British Universities Film & Video Council

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The History of Forgotten Television Drama in the UK

Dr Lez Cooke provides an introduction to anew project on the history of forgotten television drama in the UK.

birthday_005About the author: Dr Cooke has been researching and writing about television drama since 2000 when he had a sabbatical to research the history of British television drama while working as a Principal Lecturer in Media Studies at Staffordshire University. That research was published three years later: British Television Drama: A History (BFI, 2003). His other publications include A Sense of Place: Regional British Television Drama, 1956-82 (MUP, 2012). He also co-edited, with Robin Nelson, an issue of Critical Studies in Television on ‘Television Archives: Accessing TV History’ (5/2, Autumn 2010).

This 3-year AHRC-funded research project is investigating ‘forgotten’ television dramas produced in the UK between 1946, when television resumed after the Second World War, to the arrival of Channel Four in 1982, when a new era in broadcasting began. The project started in September 2013 and will run until September 2016. The research team consists of Professor John Hill, Dr Lez Cooke and Dr Billy Smart, based in the Department of Media Arts at Royal Holloway, University of London.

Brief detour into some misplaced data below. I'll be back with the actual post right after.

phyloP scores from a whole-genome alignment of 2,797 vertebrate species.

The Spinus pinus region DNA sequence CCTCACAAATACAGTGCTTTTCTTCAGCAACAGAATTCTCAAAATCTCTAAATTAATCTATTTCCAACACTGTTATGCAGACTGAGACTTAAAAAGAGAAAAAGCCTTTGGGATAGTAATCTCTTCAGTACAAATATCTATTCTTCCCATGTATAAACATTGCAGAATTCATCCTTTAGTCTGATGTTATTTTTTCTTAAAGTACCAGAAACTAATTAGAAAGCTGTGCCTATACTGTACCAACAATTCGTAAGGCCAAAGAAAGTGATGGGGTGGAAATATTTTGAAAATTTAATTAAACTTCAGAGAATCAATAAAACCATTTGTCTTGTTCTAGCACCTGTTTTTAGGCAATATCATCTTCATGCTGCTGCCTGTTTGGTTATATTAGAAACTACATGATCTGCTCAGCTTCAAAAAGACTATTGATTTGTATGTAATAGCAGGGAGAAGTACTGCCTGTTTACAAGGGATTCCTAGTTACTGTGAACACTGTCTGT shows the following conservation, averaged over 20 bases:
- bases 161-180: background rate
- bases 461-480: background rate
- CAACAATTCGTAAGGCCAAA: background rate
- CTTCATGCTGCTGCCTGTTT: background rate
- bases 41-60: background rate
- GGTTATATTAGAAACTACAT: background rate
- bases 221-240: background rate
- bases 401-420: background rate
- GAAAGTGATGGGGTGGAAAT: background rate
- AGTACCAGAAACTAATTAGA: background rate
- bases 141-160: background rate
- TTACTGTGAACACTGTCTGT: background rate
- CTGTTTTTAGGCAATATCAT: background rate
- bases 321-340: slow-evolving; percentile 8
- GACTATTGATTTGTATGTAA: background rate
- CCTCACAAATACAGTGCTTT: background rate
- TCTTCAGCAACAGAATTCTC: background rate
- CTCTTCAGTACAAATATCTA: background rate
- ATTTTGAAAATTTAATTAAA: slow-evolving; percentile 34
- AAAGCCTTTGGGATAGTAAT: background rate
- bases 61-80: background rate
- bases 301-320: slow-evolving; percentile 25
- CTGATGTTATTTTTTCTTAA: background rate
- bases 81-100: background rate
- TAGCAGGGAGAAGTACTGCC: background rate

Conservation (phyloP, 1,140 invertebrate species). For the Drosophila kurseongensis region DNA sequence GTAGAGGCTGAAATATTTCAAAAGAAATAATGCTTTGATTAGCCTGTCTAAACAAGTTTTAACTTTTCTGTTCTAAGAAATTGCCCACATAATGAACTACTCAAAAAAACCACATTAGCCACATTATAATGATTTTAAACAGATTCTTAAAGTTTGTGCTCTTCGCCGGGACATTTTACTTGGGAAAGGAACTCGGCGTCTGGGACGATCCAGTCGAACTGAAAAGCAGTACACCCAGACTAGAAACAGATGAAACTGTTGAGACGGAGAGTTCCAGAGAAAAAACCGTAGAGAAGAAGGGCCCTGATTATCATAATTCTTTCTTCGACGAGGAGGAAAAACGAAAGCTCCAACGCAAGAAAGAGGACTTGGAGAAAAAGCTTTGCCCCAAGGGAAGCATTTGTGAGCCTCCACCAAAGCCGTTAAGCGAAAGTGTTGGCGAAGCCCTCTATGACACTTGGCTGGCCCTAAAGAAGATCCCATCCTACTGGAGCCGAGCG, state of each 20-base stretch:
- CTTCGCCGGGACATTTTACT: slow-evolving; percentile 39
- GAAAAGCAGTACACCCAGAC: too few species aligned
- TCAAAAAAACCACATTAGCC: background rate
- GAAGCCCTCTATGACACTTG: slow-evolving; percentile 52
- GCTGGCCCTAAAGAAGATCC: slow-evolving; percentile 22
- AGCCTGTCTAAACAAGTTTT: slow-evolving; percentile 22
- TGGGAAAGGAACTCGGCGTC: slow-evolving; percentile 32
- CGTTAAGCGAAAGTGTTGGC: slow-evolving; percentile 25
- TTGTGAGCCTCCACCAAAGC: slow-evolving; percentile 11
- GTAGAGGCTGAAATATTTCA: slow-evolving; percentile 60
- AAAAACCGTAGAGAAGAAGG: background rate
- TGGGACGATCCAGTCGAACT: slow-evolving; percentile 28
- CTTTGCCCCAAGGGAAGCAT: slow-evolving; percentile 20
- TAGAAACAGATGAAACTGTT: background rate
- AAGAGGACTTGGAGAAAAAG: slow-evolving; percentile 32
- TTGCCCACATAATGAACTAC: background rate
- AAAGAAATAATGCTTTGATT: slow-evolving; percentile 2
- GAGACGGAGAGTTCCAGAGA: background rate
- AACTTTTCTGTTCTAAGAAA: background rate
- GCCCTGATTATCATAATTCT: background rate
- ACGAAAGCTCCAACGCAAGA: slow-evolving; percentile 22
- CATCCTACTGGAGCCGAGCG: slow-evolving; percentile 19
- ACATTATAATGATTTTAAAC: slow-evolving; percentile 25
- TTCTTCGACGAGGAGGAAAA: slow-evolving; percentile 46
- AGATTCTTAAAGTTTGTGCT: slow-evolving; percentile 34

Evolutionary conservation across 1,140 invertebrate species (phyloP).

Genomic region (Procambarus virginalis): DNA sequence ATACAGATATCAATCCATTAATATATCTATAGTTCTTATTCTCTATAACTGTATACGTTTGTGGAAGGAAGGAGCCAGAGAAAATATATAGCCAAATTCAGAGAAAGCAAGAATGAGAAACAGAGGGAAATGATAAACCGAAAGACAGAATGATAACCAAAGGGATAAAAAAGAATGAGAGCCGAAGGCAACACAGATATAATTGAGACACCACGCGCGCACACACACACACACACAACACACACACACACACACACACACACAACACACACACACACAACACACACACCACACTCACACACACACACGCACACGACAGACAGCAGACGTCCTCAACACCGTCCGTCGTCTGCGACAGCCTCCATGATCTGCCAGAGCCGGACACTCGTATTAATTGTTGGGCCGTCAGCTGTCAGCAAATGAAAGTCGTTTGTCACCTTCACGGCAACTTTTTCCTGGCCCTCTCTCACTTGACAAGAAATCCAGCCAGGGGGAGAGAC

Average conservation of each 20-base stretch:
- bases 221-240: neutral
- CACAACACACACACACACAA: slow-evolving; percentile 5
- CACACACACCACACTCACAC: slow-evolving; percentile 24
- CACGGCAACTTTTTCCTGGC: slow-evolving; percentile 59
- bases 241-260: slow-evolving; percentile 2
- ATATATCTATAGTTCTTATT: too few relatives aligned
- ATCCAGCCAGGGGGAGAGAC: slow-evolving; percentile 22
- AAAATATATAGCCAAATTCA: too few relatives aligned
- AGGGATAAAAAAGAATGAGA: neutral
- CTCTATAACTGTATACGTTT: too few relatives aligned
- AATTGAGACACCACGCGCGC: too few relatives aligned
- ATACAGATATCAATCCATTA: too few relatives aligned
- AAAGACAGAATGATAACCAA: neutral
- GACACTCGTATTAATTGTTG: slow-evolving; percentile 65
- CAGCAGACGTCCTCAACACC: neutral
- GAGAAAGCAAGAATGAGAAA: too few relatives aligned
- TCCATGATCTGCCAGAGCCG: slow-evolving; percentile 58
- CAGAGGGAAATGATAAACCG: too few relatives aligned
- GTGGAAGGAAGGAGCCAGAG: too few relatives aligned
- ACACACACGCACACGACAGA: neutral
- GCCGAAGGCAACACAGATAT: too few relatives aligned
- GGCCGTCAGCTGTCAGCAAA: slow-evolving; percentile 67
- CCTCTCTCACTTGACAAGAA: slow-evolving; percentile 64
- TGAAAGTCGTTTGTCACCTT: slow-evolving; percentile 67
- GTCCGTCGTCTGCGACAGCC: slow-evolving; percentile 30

The project is designed to uncover a ‘lost’ history of British television drama by looking at productions that are largely unknown, perhaps because they were transmitted live and not recorded, or because they were recorded but subsequently wiped, junked, mislaid or lost. It will also examine dramas that exist, either in part (e.g. as individual episodes within a series or serial) or complete, but which have rarely been seen, if at all, since their original transmission.

What may be defined as ‘forgotten’ is, of course, a key question for the project. It could be argued that nothing is completely forgotten because there will always be someone, somewhere, who remembers a particular ‘forgotten’ drama, although as time passes the chances of someone remembering a live transmission such as J.B. Priestley’s The Rose and Crown (BBC, 1946) diminish. A glance through the extremely useful guides to British television drama published by Kaleidoscope, listing every television drama produced in Britain since 1936, reveals many ‘forgotten’ dramas that have not been seen or written about since they were first transmitted and which are ripe for rediscovery. In some cases there may be a good reason why a drama has not been seen since its first screening, such as it being shown live (the first telerecordings date from 1953, but the vast majority of drama shown before 1960 was not recorded). It may also be that a production has been ‘forgotten’ because it was not networked, or because it was poorly received, leading to it being wiped or junked, or stashed away in an archive, never to be seen again.

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